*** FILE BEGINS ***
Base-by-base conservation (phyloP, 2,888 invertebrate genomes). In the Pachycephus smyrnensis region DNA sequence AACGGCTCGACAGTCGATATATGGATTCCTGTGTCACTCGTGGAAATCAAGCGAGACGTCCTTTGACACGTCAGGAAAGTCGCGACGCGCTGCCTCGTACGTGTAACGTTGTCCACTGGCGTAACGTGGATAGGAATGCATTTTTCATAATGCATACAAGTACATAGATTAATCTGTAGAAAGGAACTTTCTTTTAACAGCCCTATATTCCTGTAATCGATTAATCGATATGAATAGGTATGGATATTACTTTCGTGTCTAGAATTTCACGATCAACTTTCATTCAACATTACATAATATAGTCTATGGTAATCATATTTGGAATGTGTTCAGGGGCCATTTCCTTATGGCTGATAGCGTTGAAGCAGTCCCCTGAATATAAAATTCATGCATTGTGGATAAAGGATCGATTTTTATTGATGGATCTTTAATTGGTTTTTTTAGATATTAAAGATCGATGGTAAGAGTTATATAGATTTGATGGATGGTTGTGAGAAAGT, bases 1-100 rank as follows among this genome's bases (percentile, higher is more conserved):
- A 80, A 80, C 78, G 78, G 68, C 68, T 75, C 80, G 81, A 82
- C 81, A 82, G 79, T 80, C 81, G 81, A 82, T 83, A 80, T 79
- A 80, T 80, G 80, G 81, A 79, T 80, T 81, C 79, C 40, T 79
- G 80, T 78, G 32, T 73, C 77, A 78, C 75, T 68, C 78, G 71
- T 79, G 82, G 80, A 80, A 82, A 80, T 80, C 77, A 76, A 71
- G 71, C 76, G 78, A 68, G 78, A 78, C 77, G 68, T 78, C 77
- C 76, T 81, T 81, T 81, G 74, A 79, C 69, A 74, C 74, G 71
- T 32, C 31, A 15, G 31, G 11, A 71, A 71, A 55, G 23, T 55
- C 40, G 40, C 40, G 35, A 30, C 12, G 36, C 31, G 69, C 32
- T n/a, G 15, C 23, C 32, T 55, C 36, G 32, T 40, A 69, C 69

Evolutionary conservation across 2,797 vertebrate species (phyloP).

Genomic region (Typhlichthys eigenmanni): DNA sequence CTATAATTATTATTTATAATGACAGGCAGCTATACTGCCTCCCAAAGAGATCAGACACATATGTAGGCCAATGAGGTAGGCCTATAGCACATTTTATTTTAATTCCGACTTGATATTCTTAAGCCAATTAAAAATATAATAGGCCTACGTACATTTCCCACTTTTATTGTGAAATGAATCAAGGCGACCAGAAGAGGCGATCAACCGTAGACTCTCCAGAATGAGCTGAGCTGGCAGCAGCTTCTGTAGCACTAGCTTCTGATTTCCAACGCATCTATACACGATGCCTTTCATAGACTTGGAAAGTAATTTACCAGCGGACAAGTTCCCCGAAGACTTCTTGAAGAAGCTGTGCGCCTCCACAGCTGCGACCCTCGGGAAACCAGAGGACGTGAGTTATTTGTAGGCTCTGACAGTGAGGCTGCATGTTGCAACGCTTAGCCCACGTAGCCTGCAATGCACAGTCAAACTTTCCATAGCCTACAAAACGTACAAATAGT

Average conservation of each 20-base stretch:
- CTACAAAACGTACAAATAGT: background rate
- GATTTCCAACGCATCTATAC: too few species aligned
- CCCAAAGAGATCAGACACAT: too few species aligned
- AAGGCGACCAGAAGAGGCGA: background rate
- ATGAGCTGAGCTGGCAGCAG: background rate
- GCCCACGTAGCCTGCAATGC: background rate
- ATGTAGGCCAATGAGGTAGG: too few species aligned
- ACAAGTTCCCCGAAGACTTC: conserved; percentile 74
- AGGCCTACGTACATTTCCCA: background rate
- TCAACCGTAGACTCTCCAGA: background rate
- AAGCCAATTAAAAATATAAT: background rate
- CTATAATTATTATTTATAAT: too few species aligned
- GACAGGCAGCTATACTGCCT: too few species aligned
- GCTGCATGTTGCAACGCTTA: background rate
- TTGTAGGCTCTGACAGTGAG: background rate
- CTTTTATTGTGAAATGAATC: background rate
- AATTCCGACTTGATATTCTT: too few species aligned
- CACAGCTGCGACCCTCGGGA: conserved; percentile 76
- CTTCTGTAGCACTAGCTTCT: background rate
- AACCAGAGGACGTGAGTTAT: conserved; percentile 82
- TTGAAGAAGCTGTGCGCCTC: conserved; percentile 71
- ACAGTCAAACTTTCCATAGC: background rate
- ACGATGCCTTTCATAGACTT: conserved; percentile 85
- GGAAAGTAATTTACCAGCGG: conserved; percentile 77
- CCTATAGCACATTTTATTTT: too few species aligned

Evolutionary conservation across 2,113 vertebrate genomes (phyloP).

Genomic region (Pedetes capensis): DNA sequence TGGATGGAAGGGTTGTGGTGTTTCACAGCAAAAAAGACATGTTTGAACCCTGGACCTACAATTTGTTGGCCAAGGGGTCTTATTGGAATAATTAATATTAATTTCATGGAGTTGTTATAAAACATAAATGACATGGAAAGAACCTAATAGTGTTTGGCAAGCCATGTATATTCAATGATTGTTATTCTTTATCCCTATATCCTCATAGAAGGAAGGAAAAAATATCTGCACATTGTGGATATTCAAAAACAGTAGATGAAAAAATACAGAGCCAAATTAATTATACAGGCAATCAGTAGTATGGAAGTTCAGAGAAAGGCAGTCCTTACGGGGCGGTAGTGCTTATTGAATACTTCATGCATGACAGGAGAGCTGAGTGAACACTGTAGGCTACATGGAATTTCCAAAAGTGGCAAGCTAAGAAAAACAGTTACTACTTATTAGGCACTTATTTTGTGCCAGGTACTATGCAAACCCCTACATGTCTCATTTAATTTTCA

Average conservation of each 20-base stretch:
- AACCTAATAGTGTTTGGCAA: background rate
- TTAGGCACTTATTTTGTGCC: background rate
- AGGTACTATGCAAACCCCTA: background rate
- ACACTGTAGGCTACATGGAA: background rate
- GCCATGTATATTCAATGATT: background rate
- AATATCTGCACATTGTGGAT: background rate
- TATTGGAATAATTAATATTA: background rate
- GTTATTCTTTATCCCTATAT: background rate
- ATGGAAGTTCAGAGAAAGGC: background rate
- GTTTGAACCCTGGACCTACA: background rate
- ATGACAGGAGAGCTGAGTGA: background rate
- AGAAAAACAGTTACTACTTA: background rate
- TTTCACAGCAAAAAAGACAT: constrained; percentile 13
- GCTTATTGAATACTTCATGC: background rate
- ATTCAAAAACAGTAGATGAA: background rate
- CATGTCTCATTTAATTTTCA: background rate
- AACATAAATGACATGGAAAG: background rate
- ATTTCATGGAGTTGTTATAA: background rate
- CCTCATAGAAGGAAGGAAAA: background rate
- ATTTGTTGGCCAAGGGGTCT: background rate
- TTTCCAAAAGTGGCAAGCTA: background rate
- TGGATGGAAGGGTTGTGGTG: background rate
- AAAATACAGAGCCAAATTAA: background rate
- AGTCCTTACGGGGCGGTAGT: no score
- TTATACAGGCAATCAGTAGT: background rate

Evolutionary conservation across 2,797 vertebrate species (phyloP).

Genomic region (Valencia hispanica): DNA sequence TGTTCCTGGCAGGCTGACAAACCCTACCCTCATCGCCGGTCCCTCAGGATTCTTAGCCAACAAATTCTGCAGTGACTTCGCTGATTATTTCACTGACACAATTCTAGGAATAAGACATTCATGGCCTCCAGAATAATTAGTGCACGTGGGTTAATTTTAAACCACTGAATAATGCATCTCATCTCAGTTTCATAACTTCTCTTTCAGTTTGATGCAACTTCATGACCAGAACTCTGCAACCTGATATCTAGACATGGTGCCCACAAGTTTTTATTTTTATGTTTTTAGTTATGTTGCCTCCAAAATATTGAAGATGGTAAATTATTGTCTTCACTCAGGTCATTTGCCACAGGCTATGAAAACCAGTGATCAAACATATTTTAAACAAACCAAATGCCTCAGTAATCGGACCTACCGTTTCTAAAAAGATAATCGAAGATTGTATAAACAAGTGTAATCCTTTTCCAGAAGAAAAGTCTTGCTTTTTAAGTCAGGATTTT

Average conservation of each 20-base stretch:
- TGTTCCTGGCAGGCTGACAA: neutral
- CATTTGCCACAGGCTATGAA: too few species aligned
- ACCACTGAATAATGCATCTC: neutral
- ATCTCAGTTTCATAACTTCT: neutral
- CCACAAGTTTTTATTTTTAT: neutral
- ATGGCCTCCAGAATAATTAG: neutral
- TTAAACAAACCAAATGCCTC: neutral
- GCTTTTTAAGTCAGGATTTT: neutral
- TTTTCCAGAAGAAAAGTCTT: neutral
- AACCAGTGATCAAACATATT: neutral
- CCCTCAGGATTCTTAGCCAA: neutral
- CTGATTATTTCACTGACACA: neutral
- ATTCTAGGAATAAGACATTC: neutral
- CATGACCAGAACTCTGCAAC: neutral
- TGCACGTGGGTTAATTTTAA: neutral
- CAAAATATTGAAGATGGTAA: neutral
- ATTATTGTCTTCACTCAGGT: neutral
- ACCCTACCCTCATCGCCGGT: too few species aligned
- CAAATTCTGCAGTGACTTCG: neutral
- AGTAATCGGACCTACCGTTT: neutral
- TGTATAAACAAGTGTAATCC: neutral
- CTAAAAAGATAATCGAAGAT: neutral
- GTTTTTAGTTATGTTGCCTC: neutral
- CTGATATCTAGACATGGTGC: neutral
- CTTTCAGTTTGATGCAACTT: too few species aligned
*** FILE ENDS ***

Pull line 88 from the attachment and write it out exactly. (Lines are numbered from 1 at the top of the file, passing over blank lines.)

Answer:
- ACCCTACCCTCATCGCCGGT: too few species aligned